Monday, March 23, 2009

expensive but useful friends

I've expressed my feelings about my university's library resources on previous occasions, but this bears repeating: I love my university library with a deep and abiding passion. Granted, I'm still a little bitter about the changes they've made to the periodicals database user interface, but the library is still one of my favorite things ever. Critical editions and other academic works can be really expensive, so having access to the library allows me to do research that I could never afford to do on my own, simply because I couldn't afford the research materials.

At some point while I was working on my thesis and my coffee table was covered with stacks of library books, I wondered just how much money I actually had sitting there in my living room. So one night when I was up late and couldn't sleep but was too tired to make sense of my thesis any more, I decided to find out. Here's what I have:
  • number of books currently checked out: 43, or 86% of my limit as a grad student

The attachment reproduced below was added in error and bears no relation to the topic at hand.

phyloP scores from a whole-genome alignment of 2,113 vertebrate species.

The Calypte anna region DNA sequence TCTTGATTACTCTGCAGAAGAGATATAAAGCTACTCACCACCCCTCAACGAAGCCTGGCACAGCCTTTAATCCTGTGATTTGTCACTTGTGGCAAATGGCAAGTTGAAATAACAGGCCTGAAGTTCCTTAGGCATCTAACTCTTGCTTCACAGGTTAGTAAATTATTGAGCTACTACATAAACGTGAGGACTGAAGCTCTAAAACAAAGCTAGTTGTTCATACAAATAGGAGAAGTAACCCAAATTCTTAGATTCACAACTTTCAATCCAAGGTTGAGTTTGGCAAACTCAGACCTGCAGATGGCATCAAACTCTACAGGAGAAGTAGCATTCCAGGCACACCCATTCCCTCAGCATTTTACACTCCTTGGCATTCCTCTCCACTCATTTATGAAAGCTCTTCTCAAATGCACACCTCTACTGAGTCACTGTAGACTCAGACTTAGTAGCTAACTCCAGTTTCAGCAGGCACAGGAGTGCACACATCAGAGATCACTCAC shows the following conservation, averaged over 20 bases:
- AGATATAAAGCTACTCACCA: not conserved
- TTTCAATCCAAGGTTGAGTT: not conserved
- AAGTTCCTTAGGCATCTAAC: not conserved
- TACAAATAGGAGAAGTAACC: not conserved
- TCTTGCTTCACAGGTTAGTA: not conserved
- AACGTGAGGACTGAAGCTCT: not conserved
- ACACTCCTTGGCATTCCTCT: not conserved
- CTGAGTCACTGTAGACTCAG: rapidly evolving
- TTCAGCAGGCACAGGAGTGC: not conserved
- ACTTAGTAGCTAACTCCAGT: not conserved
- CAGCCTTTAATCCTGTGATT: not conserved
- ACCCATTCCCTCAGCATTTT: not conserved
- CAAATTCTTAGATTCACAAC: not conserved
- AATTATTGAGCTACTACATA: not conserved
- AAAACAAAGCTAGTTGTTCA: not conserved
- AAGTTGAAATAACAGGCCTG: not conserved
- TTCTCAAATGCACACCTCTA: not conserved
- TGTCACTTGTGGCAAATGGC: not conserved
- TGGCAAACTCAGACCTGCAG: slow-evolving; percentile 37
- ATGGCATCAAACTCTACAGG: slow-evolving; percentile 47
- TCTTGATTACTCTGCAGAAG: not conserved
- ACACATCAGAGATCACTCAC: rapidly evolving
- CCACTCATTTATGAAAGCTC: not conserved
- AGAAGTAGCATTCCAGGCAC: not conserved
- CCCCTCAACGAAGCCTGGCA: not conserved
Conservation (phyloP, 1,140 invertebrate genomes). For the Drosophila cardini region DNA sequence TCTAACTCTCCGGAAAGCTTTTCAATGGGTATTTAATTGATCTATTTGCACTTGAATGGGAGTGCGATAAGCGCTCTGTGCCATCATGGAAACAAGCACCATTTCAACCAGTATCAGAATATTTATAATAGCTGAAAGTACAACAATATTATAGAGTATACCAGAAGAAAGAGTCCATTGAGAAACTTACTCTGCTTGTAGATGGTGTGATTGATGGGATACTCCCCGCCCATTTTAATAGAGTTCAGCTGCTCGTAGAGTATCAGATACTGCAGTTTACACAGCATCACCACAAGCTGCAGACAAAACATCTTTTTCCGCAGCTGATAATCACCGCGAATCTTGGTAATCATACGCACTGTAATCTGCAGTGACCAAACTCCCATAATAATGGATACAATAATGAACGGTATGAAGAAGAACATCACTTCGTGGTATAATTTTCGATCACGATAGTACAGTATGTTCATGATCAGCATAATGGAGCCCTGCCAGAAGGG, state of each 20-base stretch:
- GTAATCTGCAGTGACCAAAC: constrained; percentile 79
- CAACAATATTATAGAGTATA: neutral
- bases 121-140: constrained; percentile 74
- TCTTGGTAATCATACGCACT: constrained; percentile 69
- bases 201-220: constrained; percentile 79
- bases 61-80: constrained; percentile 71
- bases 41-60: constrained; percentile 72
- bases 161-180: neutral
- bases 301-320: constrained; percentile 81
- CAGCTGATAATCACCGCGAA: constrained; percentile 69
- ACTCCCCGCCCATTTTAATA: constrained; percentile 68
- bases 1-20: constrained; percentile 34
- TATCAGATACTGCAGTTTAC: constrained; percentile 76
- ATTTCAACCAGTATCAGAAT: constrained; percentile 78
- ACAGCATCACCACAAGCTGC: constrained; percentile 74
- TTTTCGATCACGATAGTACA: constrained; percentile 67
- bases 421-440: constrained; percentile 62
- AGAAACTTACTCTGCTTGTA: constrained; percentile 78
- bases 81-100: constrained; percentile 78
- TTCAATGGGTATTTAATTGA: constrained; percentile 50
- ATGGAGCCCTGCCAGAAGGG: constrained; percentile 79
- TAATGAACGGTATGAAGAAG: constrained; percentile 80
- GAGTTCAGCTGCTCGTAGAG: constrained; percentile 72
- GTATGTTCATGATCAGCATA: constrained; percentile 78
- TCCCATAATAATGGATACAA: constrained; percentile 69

• total number of pages, not including prefaces, tables of contents, indices, bibliographies, or other front or back matter: 12, 835
  • total value: $3,670.61*
  • shortest book: Eighteenth-Century Sensibility and the Novel, by Ann Jessie Van Sant, 125 pages
  • longest book: Romanticism: An Oxford Guide, ed. Nicholas Roe, 717 pages
  • oldest: Rosamond, by Maria Edgeworth, 1856 edition
  • newest: (tie) Women Writers and Old Age in Great Britain, 1750-1850, by Devoney Looser, and The Cambridge Companion to Fiction in the Romantic Period, eds. Richard Maxwell and Katie Trumpener, 2008
  • most expensive: Byron's Poetical Works, Volume 1, published in 1980 by Oxford UP: $290.00
  • least expensive: Coleridge's Biographia Literaria, Volume 1, published in 1907 by Oxford UP: $9.98

* This is an approximate value based on what it would cost to replace each of the books with the exact same edition. When possible, I based the replacement cost on a new or like-new edition; otherwise I used the lowest price listed for the highest-quality used copy available. Two of the books I have were not available at all, either new or used, on Amazon, ABE, or Labyrinth, so I was unable to determine a replacement price for them. Surprisingly, most of the older books are still available; the ones that I couldn't find for sale are Marilyn Butler's 1972 literary biography of Maria Edgeworth, and Chris Jones' Radical Sensibility: Literature and Ideas in the 1790s, published in 1993.

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